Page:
How 'Biutiful' started with a voice in a director's head

Javier Bardem as Uxbal in 'Biutiful.' He is niminated for the best male actor Oscar for the role, the first time a performance entirely in a language other than English has been so honored
Image courtesy Roadside Attractions

Mexican director Alejandro Gonzalez Inarritu gained world-wide recognition for the intricate intertwining plots of his films Babel, 21 Grams and Amores Perros.

He wanted to do something simpler for his next film - to tell the story of just one man. That film called "Biutiful" opens in the Twin Cities this weekend, and is in the running for two top Oscars. Inarritu says the fact its about a man dying doesn't mean it's depressing.

Alejandro Gonzalez Inarritu says the story of "Biutiful" came to him when he was living in Barcelona a few years back. As he walked around the city he began hearing a voice in his head which called itself Uxbal.

"Little by little, he began to dictate [to] me who he was and what was his problems and how to solve them," Inarritu said during a recent phone interview. "And it took me like almost two years to put it together."

Uxbal's problems are many: he's relatively young, a single father of two living on the edges of the squalid underground economy in Barcelona's undocumented immigrant community. But one problem stands over them all: he's dying of cancer. Inarritu became focused on what it must be like to know you have just 75 days left.

"For me the journey of Uxbal it's about observing life through death," Inarritu said. "Through the perspective of death. And when you put the camera at the end off the road then the journey looks differently, that perspective changes and everything is much more important, becomes much more meaningful. And that's what I wanted, you know."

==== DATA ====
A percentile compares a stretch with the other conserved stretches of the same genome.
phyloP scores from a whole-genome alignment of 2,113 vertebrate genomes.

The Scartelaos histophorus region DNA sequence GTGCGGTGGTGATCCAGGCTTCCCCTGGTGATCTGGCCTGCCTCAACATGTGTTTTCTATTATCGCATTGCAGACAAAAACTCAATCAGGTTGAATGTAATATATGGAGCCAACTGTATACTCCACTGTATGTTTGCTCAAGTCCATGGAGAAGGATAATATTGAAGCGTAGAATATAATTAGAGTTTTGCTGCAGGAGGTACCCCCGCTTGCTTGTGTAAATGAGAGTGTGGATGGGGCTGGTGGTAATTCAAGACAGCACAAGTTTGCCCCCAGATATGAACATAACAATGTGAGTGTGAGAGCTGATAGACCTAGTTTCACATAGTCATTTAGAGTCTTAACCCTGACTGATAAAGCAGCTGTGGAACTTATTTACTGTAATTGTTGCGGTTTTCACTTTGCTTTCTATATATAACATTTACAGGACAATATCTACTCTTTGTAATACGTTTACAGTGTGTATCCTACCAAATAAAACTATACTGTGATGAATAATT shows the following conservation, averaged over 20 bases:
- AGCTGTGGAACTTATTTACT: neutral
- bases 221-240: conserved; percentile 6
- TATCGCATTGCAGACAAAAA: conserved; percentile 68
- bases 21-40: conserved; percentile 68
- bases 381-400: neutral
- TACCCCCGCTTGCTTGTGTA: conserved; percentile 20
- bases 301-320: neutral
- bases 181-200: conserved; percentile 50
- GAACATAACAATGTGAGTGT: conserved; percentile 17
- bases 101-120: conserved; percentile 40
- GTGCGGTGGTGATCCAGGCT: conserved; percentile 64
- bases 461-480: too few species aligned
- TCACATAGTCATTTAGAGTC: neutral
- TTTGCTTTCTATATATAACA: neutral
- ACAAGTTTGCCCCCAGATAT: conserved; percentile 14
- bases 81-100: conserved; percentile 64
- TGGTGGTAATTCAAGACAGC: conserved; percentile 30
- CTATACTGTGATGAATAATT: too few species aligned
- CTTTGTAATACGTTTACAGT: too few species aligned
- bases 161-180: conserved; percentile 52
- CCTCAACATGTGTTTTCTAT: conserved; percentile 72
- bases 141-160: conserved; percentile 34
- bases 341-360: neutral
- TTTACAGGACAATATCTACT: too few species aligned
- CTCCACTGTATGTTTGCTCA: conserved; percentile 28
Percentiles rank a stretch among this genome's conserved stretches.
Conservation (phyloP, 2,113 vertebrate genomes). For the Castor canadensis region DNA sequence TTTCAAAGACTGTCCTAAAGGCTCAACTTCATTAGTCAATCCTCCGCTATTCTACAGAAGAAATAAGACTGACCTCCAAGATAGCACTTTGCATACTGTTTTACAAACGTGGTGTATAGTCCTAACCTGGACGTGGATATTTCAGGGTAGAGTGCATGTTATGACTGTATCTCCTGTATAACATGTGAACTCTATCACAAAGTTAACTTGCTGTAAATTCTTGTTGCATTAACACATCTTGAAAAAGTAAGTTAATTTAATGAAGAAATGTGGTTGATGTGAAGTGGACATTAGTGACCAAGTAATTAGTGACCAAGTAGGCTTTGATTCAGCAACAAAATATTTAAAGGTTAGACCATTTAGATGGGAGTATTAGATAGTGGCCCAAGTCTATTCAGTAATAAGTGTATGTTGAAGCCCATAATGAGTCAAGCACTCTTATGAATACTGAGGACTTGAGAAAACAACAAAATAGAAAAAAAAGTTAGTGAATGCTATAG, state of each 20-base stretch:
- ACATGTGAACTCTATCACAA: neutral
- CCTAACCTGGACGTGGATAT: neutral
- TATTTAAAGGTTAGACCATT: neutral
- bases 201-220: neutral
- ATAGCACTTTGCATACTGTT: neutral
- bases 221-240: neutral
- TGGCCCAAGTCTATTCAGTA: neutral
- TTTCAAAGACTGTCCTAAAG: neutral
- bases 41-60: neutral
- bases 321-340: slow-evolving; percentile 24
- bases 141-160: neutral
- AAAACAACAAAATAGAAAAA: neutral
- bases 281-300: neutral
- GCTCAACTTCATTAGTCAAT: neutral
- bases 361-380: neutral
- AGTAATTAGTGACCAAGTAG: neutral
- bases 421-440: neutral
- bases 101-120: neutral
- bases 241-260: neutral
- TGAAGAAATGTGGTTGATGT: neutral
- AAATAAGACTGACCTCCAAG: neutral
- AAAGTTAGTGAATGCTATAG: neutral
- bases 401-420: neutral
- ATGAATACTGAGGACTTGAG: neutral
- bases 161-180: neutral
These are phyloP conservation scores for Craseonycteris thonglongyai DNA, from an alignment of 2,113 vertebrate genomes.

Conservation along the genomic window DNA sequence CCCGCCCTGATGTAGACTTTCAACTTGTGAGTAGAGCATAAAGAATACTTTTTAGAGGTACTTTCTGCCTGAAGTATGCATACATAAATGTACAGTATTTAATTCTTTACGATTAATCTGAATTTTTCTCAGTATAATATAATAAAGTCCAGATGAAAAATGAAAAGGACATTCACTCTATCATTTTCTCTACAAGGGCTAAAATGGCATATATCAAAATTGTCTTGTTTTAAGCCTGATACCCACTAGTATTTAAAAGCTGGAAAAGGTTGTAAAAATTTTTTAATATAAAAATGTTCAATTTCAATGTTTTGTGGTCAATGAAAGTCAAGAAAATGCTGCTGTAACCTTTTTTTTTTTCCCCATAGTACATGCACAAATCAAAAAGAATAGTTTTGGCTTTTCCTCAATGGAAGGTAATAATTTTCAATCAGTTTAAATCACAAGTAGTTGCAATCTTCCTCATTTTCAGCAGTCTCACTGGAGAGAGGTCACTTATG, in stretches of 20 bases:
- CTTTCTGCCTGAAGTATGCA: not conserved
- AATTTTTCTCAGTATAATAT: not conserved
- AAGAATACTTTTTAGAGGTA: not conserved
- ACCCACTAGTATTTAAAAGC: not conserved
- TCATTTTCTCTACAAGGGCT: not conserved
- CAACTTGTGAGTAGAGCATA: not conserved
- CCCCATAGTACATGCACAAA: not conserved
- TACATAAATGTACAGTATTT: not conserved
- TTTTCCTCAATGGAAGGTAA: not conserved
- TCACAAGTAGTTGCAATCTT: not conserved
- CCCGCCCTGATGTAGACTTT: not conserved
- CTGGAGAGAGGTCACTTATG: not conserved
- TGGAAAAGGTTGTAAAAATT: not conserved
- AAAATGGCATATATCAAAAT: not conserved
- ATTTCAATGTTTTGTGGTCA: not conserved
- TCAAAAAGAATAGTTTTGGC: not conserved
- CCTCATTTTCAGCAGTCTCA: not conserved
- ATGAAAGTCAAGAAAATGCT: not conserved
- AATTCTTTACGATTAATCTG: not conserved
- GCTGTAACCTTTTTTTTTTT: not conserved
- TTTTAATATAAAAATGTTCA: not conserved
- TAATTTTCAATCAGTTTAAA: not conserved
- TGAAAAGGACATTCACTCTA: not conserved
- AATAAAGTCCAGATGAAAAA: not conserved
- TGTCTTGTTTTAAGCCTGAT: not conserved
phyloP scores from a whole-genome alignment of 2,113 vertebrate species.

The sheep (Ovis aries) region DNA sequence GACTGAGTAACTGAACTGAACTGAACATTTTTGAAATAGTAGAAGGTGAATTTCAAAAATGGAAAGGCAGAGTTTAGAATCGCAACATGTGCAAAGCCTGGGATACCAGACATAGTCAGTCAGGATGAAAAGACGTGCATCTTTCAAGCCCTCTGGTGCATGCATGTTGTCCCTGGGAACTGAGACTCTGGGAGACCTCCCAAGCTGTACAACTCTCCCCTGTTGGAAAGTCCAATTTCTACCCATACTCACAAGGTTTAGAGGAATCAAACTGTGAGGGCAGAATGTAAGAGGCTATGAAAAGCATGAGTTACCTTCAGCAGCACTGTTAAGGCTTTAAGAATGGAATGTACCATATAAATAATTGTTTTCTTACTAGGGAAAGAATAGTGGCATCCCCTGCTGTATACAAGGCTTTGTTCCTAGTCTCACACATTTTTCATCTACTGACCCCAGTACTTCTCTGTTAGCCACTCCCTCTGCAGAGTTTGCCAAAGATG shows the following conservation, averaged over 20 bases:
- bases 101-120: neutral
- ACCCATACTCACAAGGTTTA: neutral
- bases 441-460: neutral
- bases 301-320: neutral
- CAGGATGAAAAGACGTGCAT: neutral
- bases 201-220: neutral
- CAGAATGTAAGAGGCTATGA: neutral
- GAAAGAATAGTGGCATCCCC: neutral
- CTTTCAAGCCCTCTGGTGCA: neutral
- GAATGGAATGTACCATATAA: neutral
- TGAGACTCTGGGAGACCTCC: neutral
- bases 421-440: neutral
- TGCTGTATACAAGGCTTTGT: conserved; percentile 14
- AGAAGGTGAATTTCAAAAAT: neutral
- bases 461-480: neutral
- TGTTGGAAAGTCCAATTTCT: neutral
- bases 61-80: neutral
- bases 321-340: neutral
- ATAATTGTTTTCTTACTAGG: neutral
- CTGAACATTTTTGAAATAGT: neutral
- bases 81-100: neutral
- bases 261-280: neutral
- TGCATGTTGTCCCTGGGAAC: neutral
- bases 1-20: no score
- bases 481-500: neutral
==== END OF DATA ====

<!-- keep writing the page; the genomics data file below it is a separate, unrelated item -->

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Alejandro Gonzalez Inarritu dyring shooting of 'Biutiful.'
Image courtesy Roadside Attractions

After his complicated films in the past Inarritu says he was looking for a way to tell a simple story, having one person look at the world. He knew through Uxbal he had it.

"In the the world that we are living it seems like a very radical style of storytelling now," he laughs.

Yet as he worked on the script Inarritu realized this simple story is really very complicated.

"When you put the camera at the end off the road then the journey looks differently, that perspective changes and everything is much more important, becomes much more meaningful."

"Life is not allowing him to die," Inarritu said. "This is not a journey of a guy thinking metaphysically about his death, or philosophically about it. I think this is an ordinary guy who has to pay the rent, who has two kids, who has to fight with every ordinary and vulgar kind of thing that life offers us every day in a very concrete way."

Inarritu says, like a tree beginning to fall in the middle of a large forest Uxbal begins pulling down other things around him.

In "Biutiful," Uxbal runs a business with his brother organizing undocumented labor for construction sites. It's dirty dangerous work. He also leaves his kids with Chinese friends who labor in sweatshops.

As his illness progresses the business begins to unwind, as does the relationship with his brother and his ex-wife. The only thing that remains strong is the bond with his children. The movie takes it's misspelled name from his son's English homework.

At the center of the movie is Javier Bardem, who has been nominated for and Oscar for best male actor. It's the first time anyone playing a completely non-English speaking part has been honored in this way. Just as Uxbal entered Inaritu's head, Bardem became Uxbal.

On set
Bardem and Inarritu discuss a scene in 'Biutiful.' The film is nominated for the Best Foreign language Oscar.
Image courtesy Roadside Attractions

"He has this gravitas, there is not a false moment," Inarritu says.

Bardem is actually one of the few professional actors in the cast. Inarritu says they shot chronologically for five months straight, and the entire film rests on Bardem's shoulders.

"But I think he did more than a performance - basically it's real," he said.

When asked how he thinks audiences in the United States will react to a film which is so far from mainstream Hollywood fare, Alejandro Gonzalez Inarritu says he hopes they take it as an affirmation of life. He says the important thing may be just to give it a try.

"It's like classical music," he said. "Everyone likes it, it's just that people aren't exposed to that. That's what I feel."

When asked what he'll do next, he sighs and says he has nothing planned yet. But maybe a comedy.